Despite the rash of conference realignment this offseason, it is expected that agreed-upon 12-team College Football Playoff format will maintain its structure at least for the 2024 season, sources told CBS Sports.
The main reason: It would take an unanimous vote of the CFP Management Committee -- 10 commissioners and Notre Dame's athletic director -- to make any change to the 12-team format at this point, sources confirmed.
The 12-team structure in place for 2024 will include see the six highest-ranked conference champions populate the field as automatic qualifiers with six other at-large teams receiving playoff bids.
With the sport in a state of flux and it up in the air how many FBS conferences will even exist once next season rolls around, it would be almost impossible to find consensus on the subject of which conferences deserve AQ status.
The original idea behind guaranteeing spots to the six highest-ranked conference champions was that, most years, not only would the Power Five league champions have access to the playoff but so would at least one champion from a Group of Five conference.
Maintaining the 6+6 structure for 2024 would put off speculation that the number of automatic qualifiers will decrease with the expected loss of the Pac-12. The two other structures that have been informally suggested are 5+7 with five AQs (accounting for the expiration of the Pac-12) and the 12 highest-rated teams -- regardless of conference championship status -- earning CFP bids.
The committee will gather for a regularly scheduled two-day meeting beginning Tuesday in Chicago. Even if alternate models are proposed at the meeting, it will only take one dissenting vote to keep the agreed-upon structure in place.
American commissioner Mike Aresco told CBS Sports this week that he was against any immediate structure change that reduces the automatic berths.
Following a Tuesday report that made it seem as if Aresco changed his mind and found a 5+7 model acceptable, the commissioner clarified his position.
"I said to [the media in Chicago] I still favored 6+6 during the next two years," Aresco told CBS Sports. "But I knew we were headed to 5+7. It was inevitable. In the next two years, we want 6+6. Why would we give that up?"
Why would Aresco be amenable to a 5+7 model in two years? After the 2025 season, much of the structure and format of the 12-team playoff will be up for consideration, including the 6+6 model. When the new media rights deal kicks in starting in 2025, the structure and format of the CFP could change. Aresco understands that and is willing to offer some flexibility.
SEC commissioner Greg Sankey has said on numerous occasions that he would favor a structure that featured 12 at-large teams.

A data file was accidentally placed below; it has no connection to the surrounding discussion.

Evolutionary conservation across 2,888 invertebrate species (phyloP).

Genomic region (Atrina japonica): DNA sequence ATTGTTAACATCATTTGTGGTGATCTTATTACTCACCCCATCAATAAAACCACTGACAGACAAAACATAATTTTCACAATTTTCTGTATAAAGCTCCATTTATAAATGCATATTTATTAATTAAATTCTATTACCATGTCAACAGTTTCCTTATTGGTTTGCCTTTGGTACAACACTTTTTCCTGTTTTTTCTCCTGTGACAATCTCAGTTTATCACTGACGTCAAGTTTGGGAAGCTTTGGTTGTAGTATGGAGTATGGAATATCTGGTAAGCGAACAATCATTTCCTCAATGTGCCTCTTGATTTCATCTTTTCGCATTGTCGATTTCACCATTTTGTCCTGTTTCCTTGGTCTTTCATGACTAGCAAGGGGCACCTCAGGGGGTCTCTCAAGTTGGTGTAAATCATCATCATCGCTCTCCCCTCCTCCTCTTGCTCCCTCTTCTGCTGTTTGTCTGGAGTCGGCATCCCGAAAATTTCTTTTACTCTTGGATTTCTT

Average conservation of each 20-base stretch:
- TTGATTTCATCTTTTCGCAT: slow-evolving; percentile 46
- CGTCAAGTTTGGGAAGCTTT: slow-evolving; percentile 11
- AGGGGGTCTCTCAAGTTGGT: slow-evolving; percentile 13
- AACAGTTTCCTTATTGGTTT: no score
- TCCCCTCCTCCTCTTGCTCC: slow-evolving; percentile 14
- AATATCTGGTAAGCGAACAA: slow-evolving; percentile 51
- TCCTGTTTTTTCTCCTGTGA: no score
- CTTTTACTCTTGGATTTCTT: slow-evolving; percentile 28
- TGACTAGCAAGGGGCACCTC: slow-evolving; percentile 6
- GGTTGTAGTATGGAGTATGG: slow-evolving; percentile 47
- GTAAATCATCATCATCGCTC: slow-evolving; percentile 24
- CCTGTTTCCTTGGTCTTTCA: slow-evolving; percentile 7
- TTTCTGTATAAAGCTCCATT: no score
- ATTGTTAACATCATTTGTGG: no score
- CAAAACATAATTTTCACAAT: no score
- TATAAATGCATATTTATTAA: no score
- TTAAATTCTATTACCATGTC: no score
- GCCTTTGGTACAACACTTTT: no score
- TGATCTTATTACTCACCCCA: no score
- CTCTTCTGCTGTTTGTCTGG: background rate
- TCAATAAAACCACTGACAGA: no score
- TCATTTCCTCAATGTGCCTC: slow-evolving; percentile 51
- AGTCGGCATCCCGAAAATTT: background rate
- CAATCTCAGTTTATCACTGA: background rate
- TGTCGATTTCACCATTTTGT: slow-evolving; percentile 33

"I think the best  teams in the playoff are most healthy," Sankey told reporters earlier this month. "That's not where a lot of my colleagues are."
The CFP Board of Managers -- comprised of 11 university presidents and chancellors -- is the final authority that oversees the playoff.
"It's not up to me," Sankey added. "My view is there was a format decided. If you look deeply at the transition of teams and what that means, you would have a set of years where unranked teams would have been conference champions eligible for the playoff. That just doesn't work."
For example, only once since 2011 has the Conference USA champion been ranked in the final AP Top 25 before bowl games commenced. (No. 23 UTSA last season.) In the current four-team playoff, the highest-ranked Group of Five champion is awarded a New Year's Six bowl bid. If that champion is not in the CFP Rankings as released publicly, that determination is made by the CFP Selection Committee.
The CFP Management Committee last met in late August before Stanford, California and SMU joined the ACC beginning in 2024. Washington State and Oregon State remain in limbo for next season.
"When the CFP Management Committee [last] met, the Pac-12 -- after announced departures -- still had four remaining members," Sankey said. "Later that week, Stanford and Cal moved. We have not gathered again. Respectfully, the Pac-12 still exists. There has to be clarity on its future and direction."
NCAA bylaws state that a conference must be comprised of at least eight members. However, there is a two-year grace period for a league to achieve that number. It is largely assumed Washington State and Oregon State will eventually land in the Mountain West. Sankey was asked whether they could play as a two-team conference for those two years.
"The CFP -- just so we're all clear -- is not the NCAA," he said.
Pac-12 commissioner George Kliavkoff will be at this week's meeting. It's not clear whether he still maintains CFP voting rights on current issues.
While not much is expected to be decided at this week's meeting, urgency looms. The commissioners and CEOs are expected to elect a new executive director -- replacing the retiring Bill Hancock -- by Christmas.
Negotiations will begin soon on a new CFP media rights agreement that begins in 2026. The new contract could be the largest in college sports history. One of the most important parts of that deal will be how revenue is distributed amongst the conferences.
Currently, Power Five leagues receive approximately 80% of the annual revenue distribution. It remains unclear if an unanimous vote will be required to change that formula with the emergence of a Power Four following the Pac-12's dissolving.